As Israel Eyes Last Hamas Stronghold, Experts Urge Biden to Support Netanyahu

Israeli aircraft

Over the weekend, the Biden administration ratcheted up its rhetoric against Israel’s fight against the terrorist group Hamas, as Vice President Kamala Harris declared that there could be “consequences” for Israel if it invades the southernmost Gazan city of Rafah, which remains the last major stronghold of Hamas. Experts and lawmakers say that despite the difficult situation in Rafah, where hundreds of thousands of Palestinian refugees are encamped, the U.S. must support Israel’s military efforts to rid Gaza of Hamas in the wake of the terrorist group’s October 7 atrocities.

As opposition to Israel has grown within some segments of the Democratic Party’s voter base, prominent Democrats such as Senate Majority Leader Chuck Schumer (D-N.Y.) have vocalized an increasingly hard-edged position against Israel in recent weeks, with Schumer calling for Prime Minister Benjamin Netanyahu to step down on March 14. Secretary of State Antony Blinken continued the drumbeat last week, saying that a failed U.S.-led U.N. resolution calling for a ceasefire tied to the release of Israeli hostages held by Hamas was meant to create “a sense of urgency.”

But dissent from within the Democratic ranks on the party’s stance against Israel appears to be growing. On Sunday, Senator John Fetterman (D-Pa.) responded unequivocally to Vice President Harris’s remarks that a Rafah invasion would be a “huge mistake” and that the Biden administration would not rule out consequences against Israel if it moved forward. “Hard disagree,” Fetterman wrote on X. “Israel has the right to prosecute Hamas to surrender or to be eliminated. Hamas owns every innocent death for their cowardice hiding behind Palestinian lives.”

Last Friday, Lela Gilbert, a senior fellow for International Religious Freedom at Family Research Council who spent 10 years living in Israel, joined “Washington Watch” to discuss the current status of Israel’s war against Hamas and the Biden administration’s response to it.

“I think that what we’re looking at is a war during an election year and how our American policy may shift about a little more than usual [due to] trying to satisfy everybody with our decisions,” she observed. “… I think … our American president and his administration [are] try[ing] to get it over with as quickly as possible as we get closer to the election.”

Gilbert further argued that the events of October 7 must be the central issue guiding American policy, despite a legacy media and Democratic Party that wants to move on from it. “[W]e have to remember what happened on October 7th, which was the absolute genocide, the most brutal killing of Israeli women, children, babies. It was unbelievably bad. That’s not in front of people anymore. What’s in front of them now is the continuing efforts of the IDF [Israel Defense Forces] to clean Hamas out of Gaza.”

Reports over the weekend indicated that those efforts are continuing apace, as the IDF said Saturday that it had “killed more than 170 gunmen and captured 800 terror suspects during its ongoing operation against Hamas at Gaza City’s Shifa Hospital.”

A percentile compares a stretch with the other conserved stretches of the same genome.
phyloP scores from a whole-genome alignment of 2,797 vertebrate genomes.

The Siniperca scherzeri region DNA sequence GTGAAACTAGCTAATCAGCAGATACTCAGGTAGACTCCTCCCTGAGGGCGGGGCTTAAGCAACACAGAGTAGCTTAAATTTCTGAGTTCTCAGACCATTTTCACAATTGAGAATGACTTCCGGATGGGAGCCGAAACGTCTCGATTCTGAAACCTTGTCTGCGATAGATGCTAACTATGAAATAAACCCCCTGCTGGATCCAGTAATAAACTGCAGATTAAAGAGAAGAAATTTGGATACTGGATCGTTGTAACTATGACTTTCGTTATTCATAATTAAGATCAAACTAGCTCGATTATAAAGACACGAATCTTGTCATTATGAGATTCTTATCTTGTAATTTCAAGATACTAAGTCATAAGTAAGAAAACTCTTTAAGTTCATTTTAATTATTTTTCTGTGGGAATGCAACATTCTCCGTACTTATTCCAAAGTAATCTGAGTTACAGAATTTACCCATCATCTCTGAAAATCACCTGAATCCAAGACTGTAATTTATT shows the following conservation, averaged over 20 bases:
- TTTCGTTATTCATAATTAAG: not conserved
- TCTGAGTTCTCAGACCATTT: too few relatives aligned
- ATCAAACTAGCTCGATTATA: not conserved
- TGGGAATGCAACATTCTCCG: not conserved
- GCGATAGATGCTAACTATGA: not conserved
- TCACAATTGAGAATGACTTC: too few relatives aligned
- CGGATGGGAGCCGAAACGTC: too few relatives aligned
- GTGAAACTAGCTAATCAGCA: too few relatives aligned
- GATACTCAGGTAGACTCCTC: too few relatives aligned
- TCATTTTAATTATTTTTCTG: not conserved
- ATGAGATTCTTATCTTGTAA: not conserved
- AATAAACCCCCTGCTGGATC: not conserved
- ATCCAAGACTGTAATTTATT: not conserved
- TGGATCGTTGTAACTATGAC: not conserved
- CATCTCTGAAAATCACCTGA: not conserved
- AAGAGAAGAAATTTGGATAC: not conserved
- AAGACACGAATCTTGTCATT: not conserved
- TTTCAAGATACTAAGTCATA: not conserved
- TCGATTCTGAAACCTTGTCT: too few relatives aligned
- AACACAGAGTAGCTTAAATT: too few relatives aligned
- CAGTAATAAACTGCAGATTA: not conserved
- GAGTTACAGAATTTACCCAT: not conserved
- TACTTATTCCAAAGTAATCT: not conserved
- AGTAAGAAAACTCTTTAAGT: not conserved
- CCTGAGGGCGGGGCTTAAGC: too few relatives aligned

What remains to be seen is how a potential invasion of Rafah would unfold. “We have no way to defeat Hamas without getting into Rafah and eliminating the battalions that are left there,” Netanyahu made clear last week. But with 1.4 million Palestinians currently packing the city, with thousands sheltering in refugee camps, it will likely be difficult for Israel to avoid significant casualties during a hypothetical invasion. Because of this, the Biden administration has urged Israel to come up with a “credible” plan to evacuate civilians.

However, tensions between the administration and Israel appeared to escalate even further on Monday as Netanyahu “canceled a planned trip to Washington by his top aides to discuss plans for an offensive” in Rafah due to the U.S.’s failure to block a China and Russia-backed U.N. resolution that “called for a ceasefire without conditioning it on the release of hostages.”

Gilbert, who also serves as a fellow at the Hudson Institute’s Center for Religious Freedom, acknowledged the difficulties with a hypothetical invasion of Rafah but also emphasized the danger of Hamas.

“[M]any of the people that are stranded in the cities that are being looked at now are definitely going to be sidelined and sometimes injured and maybe some killed, so we have to be compassionate about that,” she noted. “But on the other hand … I hope that America has the presence of mind to see that there’s no reason to protect Hamas, period. It’s doing nothing for the good people in Gaza, the ordinary citizens. It’s not good for anyone. … I think we should support every effort to clean house in these cities and get rid of as much of Hamas as possible.”

Gilbert concluded, “Israel has to be careful about being blatantly offensive, but I think right now Netanyahu has been down this road before. I trust him to make wise decisions and to do what he can to protect the Israeli people from another Hamas attack.”

Dan Hart

Dan Hart is senior editor at The Washington Stand.


To read more articles from the Family Research Council click here.

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Family Research Council
Founded in 1983, Family Research Council is a nonprofit research and educational organization dedicated to articulating and advancing a family-centered philosophy of public life. In addition to providing policy research and analysis for the legislative, executive, and judicial branches of the federal government, FRC seeks to inform the news media, the academic community, business leaders, and the general public about family issues that affect the nation from a biblical worldview. Website: 1-800-225-4008 801 G Street, NW, Washington, D.C. 20001